Things tend to get better over time. That's just the way it works. Life expectancy, real income, technology, medicine, transportation, communication ... these things tend to rise relentlessly higher for the majority of the world over time, pushing aside wars, famines, recessions, and natural disasters that get in their way.
"The pessimists who dominate public discourse insist that we will soon reach a turning point and things will start to get worse," writes Matt Ridley in his book The Rational Optimist. "But they have been saying this for two hundred years."
Ridley's book ends with a challenge: "Dare to be an optimist."
So let's do that. Here are five things to be optimistic about as we head into 2011. (For a different view, click here for five things to be pessimistic about.)
Unemployment is nearly 10%, and that number almost doubles when you count those who have stopped even trying to find a job. It's bad.
How can you be optimistic about jobs in that situation? Because it's that bad. Unemployment is high because companies are running lean operations -- so lean that they've squeezed every last bit of juice out of existing workers. Labor productivity has slowed dramatically, even contracting earlier this year, after a massive surge in 2009, showing that companies are reaching the end of their cost-cutting abilities. They'll need to add more workers if they hope to expand. It'll be slow, but the trends are moving in the right direction.
2. Housing construction
The number of homes built every year should roughly meet the level of household formation.
During the housing bubble last decade, construction outstripped household formation by quite a bit. In 2005, more than 2 million homes were constructed while just over 1 million households were formed. There was massive excess. That's why prices are now falling.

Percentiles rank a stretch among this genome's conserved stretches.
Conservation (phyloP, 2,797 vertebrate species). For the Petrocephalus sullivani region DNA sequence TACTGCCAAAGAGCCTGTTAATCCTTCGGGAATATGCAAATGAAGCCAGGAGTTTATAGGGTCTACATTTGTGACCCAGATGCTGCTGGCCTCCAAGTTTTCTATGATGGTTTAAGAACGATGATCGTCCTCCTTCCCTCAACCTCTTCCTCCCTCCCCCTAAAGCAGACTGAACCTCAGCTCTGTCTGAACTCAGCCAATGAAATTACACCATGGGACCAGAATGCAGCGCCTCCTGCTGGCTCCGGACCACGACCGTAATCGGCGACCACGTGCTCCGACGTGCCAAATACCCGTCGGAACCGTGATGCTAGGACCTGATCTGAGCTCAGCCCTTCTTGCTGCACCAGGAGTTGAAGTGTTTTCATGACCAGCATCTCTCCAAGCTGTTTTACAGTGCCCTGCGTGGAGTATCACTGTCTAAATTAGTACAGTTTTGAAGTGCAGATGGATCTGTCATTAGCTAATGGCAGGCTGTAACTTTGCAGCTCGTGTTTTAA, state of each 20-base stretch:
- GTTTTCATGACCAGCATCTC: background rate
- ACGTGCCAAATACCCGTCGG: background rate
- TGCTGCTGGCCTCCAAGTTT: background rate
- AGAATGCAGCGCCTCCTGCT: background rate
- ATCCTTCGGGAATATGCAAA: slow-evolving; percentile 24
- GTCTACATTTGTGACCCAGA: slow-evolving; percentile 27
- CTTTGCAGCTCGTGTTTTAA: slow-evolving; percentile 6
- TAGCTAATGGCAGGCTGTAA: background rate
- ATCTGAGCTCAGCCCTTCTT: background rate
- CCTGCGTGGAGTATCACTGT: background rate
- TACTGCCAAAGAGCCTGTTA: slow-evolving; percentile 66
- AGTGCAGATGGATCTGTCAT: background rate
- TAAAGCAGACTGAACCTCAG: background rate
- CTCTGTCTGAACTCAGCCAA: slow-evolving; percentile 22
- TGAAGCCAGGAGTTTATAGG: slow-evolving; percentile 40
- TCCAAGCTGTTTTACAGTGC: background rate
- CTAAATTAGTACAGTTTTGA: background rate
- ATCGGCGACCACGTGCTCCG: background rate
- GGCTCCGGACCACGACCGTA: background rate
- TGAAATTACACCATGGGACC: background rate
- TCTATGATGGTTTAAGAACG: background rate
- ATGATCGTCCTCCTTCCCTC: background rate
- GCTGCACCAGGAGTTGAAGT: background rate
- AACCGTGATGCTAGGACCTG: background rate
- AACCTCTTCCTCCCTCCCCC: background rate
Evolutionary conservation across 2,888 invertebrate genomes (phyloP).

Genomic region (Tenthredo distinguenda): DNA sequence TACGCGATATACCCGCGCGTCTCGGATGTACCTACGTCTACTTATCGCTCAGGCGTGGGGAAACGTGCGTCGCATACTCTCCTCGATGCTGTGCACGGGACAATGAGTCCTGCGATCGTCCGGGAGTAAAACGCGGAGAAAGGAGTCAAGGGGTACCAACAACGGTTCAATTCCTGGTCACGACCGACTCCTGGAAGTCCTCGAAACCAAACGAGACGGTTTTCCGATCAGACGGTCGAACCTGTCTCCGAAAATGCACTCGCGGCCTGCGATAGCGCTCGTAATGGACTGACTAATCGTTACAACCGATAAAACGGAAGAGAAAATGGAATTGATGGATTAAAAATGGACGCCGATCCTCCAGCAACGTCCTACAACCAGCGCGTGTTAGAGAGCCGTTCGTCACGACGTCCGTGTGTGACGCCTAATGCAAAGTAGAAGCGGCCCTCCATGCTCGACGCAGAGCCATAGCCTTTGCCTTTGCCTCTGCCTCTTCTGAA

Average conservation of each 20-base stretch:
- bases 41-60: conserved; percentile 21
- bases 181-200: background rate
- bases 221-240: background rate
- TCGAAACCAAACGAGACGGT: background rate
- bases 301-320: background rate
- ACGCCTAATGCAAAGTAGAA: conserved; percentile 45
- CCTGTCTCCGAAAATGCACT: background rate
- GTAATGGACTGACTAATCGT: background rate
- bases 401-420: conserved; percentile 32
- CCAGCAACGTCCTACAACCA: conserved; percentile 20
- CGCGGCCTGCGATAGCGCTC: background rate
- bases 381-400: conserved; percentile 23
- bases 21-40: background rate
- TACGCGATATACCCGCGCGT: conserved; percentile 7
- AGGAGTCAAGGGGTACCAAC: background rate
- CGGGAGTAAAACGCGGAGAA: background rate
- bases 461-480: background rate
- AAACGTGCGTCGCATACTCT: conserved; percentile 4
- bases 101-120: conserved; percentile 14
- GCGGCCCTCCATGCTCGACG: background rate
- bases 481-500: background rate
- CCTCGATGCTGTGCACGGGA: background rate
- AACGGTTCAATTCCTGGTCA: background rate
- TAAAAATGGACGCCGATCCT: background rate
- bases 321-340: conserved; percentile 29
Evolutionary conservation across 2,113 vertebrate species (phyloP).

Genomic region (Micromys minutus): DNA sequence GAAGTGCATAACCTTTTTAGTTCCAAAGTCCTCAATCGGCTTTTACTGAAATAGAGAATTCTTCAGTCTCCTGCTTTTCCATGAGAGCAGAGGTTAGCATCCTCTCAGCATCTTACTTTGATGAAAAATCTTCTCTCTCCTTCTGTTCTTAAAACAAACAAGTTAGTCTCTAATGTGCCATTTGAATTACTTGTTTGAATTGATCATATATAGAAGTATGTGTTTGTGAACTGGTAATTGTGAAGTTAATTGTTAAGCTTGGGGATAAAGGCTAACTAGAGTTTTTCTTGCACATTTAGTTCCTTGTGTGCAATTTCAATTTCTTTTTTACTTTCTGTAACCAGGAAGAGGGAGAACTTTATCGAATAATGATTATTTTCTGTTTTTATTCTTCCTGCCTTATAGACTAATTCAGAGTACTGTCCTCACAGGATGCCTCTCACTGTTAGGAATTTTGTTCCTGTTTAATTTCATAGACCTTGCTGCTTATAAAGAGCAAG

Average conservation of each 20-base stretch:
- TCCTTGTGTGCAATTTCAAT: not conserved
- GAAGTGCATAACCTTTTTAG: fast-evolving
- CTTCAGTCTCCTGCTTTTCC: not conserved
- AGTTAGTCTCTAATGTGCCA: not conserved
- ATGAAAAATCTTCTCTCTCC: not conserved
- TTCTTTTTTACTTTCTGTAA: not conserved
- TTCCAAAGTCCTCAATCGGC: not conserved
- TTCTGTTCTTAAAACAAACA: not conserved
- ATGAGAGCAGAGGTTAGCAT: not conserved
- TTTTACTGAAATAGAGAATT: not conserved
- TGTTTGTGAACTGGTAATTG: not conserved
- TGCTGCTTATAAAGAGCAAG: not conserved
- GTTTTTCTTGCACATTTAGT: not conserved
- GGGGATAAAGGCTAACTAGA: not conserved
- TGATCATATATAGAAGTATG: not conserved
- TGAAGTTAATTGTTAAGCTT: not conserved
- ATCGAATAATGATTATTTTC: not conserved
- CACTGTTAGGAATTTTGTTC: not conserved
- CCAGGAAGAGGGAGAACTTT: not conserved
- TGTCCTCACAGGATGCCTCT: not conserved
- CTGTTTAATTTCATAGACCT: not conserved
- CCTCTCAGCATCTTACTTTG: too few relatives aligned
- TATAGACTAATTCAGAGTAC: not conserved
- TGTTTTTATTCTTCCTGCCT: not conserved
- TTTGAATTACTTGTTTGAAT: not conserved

The tables have turned. Housing starts are currently running at an annual rate of 555,000 units, yet household formation "will average about 1.48 million annually in 2010-20," says the Joint Center for Housing Studies at Harvard University.
"Even if immigration falls to half the Census Bureau's currently projected rate, household growth will still average about 1.25 million annually," the group says, which "should support average annual housing completions and manufactured home placements of well over 1.7 million units."
Yes, there's still a lot of excess capacity that needs to be absorbed. But once it is, the numbers are pretty clear: Housing construction will need to roughly triple from current levels just to keep up with population growth.
Corporate profits are at an all-time high. The pessimists say this is because companies have drastically cut costs. While that's absolutely true, it's not the entire story. Corporate revenue is also at an all-time high, showing the profit rebound has indeed been helped by actual demand.
Most large corporations, like Procter & Gamble (NYSE: PG ) and ExxonMobil (NYSE: XOM ) , also do a lot of business overseas in regions where economic growth is strong, allowing profits to charge ahead even while the U.S. economy stalls.
Here's why this is important: If you run with the pessimists and assume the profits rebound is just a function of cost-cutting, it looks unsustainable. But if you dig deeper and see that it's built on a stronger foundation, the rebound looks far more sustainable. Average estimates call for the S&P 500 to earn $92 next year, and $96 in 2012. At today's prices, that's a forward P/E ratio of about 13.5.
What's optimistic about confidence is how low it currently is. By any historical measure, consumer confidence is abysmal, far lower toady than it ever was during the darkest moments of the post-9/11 recession.
But that only means there's room to improve. Future economic growth and stock market performance tend to move in the opposite direction of current confidence. When confidence is high, the future will likely disappoint. When it's low, the future will probably be better than you assume. Today's low consumer confidence is one of the most bullish signs about our future.
As confidence rebounds to average levels, consumer spending will rise, corporate cash hoards will be put to work, and investors hiding in the bomb shelters of cash and bonds will venture back into stocks.
History is what makes me most optimistic about the future. All capitalistic economies follow a predictable pattern: Booms follow busts; busts follow booms. Good times lead people to overreach and overindulge; bad times lead people to underestimate what we're capable of and flush out excess. These things are cyclical.
Panics of the early 20th century gave way to the Roaring '20s, which gave way to the Great Depression, which led to the prosperity of the '50s and '60s, which brought us to the hellish '70s, which gave birth to the spectacular '80s and '90s, which finally led us to the misery of the past decade. What's next? I don't know. But if history is any guide, the coming years will be far better than the previous few.